At the time, the game was divided into five periods of fifteen years each. Players would gain a purple card (for the connecting highways) at some point between the second and the third period, and they would all gain a brown card (to use in eastern Germany) at the start of the fourth period.

When we signed the design with Alley Cat Games, one of their requirements was to make the game more accessible by simplifying a few things and possibly shortening the length to two hours.

Initially we went for a double-sided board, with an introductory map on one side that would play over three periods, while keeping the “full game” on the other side.

Full game: eight colors, five periods, more roads, some links have three sections, and a few more connections to neighboring countries

Intro game: this map was probably too simple, with only six neighboring countries

Eventually we managed to streamline the game and make a single map that was somewhere between the two. We also moved some things out of the base game and into modular expansions, e.g., “Wine Delivery”, which had been in the original game for a long time.

“Goldilocks” map

The Cards

It took some time and several iterations before nailing down the card play.

Initially we had a card for each city on the map in the color of the roads passing through those cities, and we had mostly a hand management system in which each turn, players would discard a number of different color cards in order to perform actions next to those cities, after which they would draw back an equal number of cards from a pool, with the cards they discarded entering the pool for the next player. This had various problems, but we kept it as a scaffolding until we nailed down a few other aspects of the game.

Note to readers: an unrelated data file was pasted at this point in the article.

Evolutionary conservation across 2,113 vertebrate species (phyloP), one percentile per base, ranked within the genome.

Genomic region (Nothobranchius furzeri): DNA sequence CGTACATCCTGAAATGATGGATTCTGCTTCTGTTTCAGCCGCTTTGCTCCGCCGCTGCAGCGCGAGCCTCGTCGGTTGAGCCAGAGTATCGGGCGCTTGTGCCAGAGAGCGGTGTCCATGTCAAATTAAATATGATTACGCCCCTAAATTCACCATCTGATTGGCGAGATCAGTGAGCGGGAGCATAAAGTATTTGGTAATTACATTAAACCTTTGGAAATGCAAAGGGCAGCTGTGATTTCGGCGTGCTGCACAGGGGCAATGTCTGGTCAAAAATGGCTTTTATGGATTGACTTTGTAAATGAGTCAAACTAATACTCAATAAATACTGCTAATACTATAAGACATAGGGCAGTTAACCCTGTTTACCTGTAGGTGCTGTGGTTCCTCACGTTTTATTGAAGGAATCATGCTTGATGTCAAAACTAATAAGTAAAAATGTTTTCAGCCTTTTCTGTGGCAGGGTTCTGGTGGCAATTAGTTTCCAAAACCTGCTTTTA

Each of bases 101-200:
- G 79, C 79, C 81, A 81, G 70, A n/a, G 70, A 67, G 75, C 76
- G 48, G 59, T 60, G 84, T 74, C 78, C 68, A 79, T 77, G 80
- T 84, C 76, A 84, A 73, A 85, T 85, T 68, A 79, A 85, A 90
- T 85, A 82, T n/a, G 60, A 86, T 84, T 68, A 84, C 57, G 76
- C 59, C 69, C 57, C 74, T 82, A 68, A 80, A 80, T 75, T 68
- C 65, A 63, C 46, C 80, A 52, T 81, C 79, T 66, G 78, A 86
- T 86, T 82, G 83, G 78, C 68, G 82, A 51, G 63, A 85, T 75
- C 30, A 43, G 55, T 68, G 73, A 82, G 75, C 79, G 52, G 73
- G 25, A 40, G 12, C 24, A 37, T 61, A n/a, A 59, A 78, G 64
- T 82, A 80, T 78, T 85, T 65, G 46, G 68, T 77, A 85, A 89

The type of actions you could do with a card also evolved over time.

Initially we had a more convoluted system in which players had concrete-mixing trucks moving around the map, along with a number of workers on their team that determined how many pieces of road they could build in a given turn.

With a card action, you could take up a road piece of the given color (different color roads cost different amounts of money), lay down a road piece on the map next to your concrete mixer, hire new workers, and move your truck. Soon after we also added service stations as a side gig.

Eventually, we simplified the road-building business by removing the concrete mixer and construction workers. At this point, the actual city on the card didn’t matter. Also, we didn’t have vehicles moving on the roads anymore, so we introduced trucks that would pick up goods in some cities and deliver them to neighboring countries.

Evolution of a card from initial prototype to finished product